More diversity, African American boys, adventure, mystery, fun. Contemporary stories. *You need to normalize and not make it about the problem, even with something like bi-polar.” She’s interested in a novel with a character who has piercing or a lot of tattoos.

A Laura Whitaker

Laura Whitaker, Associate Editor, Bloomsbury

Besides writing a well-crafted story, how do you catch an editor’s attention? Laura Whitaker presented “Dating 101: What Makes YOU Desirable to an Editor”.

Tell her something interesting about your writing journey. What drew you to telling this story? Let her know any cool things you can share about yourself—show what makes you vibrant and unique.

Title—come up with something original that represents your work. If the title is the same when you’re published and there’s a story behind how you arrived at the title, marketing will want it later for a blog/Tumblr piece.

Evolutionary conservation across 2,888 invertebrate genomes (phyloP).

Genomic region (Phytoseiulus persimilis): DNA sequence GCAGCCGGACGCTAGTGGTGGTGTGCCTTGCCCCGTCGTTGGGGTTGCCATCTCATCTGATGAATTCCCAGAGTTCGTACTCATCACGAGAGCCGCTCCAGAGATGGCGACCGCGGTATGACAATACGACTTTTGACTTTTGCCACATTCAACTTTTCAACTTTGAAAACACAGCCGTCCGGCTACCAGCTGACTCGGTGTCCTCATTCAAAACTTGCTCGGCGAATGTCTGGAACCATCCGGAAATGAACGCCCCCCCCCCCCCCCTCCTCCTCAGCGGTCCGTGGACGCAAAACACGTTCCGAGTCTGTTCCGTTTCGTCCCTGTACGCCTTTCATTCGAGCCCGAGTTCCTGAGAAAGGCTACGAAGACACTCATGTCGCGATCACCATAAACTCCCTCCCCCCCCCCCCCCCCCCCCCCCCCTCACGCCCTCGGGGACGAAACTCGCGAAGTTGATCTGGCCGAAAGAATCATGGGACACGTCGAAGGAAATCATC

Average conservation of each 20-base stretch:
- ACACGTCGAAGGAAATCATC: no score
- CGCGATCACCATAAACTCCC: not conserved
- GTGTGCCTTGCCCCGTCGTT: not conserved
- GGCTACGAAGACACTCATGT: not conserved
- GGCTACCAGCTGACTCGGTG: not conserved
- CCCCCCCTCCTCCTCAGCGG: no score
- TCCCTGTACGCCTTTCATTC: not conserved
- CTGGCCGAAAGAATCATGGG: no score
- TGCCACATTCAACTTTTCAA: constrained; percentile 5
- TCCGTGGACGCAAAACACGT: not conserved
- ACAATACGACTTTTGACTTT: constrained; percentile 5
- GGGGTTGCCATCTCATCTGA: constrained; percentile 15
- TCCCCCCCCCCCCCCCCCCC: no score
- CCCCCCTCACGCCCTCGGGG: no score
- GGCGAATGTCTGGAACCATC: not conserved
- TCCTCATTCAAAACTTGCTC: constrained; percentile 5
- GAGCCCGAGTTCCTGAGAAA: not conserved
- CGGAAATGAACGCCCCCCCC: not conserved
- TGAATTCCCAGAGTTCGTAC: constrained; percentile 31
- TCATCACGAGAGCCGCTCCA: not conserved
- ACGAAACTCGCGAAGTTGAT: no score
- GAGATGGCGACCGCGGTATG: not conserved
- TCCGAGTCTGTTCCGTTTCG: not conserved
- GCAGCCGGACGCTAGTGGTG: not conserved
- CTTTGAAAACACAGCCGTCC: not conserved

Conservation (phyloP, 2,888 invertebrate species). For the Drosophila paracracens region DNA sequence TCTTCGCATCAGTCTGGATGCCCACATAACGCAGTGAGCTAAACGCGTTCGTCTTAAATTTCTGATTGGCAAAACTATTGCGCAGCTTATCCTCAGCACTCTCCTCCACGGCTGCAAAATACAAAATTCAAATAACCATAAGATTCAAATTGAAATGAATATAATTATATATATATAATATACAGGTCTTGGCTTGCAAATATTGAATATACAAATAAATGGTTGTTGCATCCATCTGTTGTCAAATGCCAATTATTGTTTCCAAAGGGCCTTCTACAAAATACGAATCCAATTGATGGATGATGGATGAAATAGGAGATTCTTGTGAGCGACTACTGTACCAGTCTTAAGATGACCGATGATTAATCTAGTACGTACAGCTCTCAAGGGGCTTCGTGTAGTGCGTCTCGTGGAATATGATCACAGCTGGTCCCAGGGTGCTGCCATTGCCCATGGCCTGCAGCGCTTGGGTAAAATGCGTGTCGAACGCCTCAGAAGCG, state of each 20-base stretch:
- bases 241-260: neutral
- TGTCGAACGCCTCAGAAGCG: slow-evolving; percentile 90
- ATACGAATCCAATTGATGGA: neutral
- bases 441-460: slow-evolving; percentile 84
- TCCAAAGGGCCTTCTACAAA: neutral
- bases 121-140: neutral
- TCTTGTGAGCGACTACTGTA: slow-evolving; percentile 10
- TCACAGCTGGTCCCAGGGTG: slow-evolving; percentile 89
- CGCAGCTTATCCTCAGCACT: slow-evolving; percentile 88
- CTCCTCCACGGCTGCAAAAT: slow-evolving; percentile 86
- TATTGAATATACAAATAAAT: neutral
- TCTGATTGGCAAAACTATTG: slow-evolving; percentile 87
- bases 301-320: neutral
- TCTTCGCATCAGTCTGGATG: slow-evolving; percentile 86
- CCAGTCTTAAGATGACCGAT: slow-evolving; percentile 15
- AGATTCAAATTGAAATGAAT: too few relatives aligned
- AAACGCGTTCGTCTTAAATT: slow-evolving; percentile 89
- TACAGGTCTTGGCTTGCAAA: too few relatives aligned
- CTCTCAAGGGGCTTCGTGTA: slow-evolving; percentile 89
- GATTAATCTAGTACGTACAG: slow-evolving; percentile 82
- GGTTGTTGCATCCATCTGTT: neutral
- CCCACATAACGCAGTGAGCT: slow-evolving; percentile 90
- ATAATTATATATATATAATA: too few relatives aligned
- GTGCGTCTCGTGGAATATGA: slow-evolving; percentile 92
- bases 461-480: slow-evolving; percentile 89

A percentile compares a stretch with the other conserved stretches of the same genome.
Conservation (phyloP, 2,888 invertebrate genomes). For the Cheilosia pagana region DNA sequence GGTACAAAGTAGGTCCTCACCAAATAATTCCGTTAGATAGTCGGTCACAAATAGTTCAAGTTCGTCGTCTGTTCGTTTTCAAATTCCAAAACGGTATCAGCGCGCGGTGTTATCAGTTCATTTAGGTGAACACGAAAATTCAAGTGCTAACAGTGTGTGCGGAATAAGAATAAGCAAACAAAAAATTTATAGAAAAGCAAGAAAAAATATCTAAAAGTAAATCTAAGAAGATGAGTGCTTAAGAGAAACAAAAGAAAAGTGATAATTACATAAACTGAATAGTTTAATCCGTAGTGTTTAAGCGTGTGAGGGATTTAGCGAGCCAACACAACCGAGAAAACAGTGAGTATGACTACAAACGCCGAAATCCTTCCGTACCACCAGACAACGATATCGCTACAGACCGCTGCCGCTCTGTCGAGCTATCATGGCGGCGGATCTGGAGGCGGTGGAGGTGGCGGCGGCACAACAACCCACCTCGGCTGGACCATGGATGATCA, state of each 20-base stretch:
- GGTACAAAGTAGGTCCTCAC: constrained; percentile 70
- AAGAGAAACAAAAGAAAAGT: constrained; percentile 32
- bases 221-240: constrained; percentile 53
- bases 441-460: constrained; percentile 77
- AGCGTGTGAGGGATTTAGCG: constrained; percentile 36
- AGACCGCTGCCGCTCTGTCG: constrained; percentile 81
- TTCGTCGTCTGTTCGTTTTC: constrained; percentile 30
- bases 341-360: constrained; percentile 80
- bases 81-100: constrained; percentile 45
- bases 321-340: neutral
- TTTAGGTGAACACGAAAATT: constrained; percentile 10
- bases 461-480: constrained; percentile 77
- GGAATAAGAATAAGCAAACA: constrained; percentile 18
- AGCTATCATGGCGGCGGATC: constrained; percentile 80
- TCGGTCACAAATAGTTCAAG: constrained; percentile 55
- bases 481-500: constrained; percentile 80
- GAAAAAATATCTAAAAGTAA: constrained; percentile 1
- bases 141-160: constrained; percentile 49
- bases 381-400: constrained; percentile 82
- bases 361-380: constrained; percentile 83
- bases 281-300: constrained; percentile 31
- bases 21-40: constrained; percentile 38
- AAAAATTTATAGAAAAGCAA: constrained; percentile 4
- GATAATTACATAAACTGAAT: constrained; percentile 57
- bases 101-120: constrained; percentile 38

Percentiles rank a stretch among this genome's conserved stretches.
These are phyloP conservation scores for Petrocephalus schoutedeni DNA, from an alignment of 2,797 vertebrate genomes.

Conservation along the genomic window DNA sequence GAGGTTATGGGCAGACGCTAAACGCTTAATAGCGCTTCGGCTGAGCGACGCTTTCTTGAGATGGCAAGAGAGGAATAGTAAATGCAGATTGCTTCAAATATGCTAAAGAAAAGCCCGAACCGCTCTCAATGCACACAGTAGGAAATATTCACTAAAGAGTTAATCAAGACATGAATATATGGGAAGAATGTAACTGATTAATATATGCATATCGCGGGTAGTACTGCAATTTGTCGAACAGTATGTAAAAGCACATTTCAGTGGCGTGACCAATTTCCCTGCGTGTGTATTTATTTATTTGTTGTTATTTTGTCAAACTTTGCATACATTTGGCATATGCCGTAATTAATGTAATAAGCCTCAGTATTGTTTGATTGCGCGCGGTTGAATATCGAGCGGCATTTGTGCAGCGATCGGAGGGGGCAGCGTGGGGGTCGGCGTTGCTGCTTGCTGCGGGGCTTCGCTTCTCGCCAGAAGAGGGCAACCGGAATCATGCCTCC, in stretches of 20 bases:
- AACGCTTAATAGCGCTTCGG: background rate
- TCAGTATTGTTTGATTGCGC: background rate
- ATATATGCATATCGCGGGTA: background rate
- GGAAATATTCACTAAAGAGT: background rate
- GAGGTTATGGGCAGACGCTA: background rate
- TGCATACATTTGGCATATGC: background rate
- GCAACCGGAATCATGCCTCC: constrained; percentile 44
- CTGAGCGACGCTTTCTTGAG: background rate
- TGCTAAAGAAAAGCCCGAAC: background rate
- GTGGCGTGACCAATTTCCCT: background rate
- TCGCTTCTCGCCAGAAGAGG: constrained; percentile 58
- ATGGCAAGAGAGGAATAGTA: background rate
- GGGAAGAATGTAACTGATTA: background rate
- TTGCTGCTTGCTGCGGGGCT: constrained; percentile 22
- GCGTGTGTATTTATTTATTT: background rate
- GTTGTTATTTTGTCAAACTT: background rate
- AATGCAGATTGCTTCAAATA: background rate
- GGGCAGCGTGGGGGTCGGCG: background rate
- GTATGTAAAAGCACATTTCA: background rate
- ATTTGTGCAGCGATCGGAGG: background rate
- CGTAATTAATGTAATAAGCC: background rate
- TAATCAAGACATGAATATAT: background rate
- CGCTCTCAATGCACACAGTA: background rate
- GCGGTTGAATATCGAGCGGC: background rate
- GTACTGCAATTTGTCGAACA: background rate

She’ll look at a query for 30 seconds to a minute. First thing should be the hook, then a two sentence synopsis (three if you have to), then info about yourself.

Your website is your calling card—especially for picture books.

Do you tweet out interesting, dynamic tweets? It’s the best way to build connections with other authors, agents, and editors. Twitter is more important for MG and YA.

Interact! Do you write about the process or what you’re working on? Marketing and publicity want to see your social media platform. The more social media, the better—but it is not a substitute for the craft.

Thanks again, Mindy!

Come back on Friday for the rest of the scoop from SCBWI FL. We’ll have vanilla and strawberry for those who don’t like chocolate. (Don’t like CHOCOLATE? Who are you people???)

flashfictionchronicles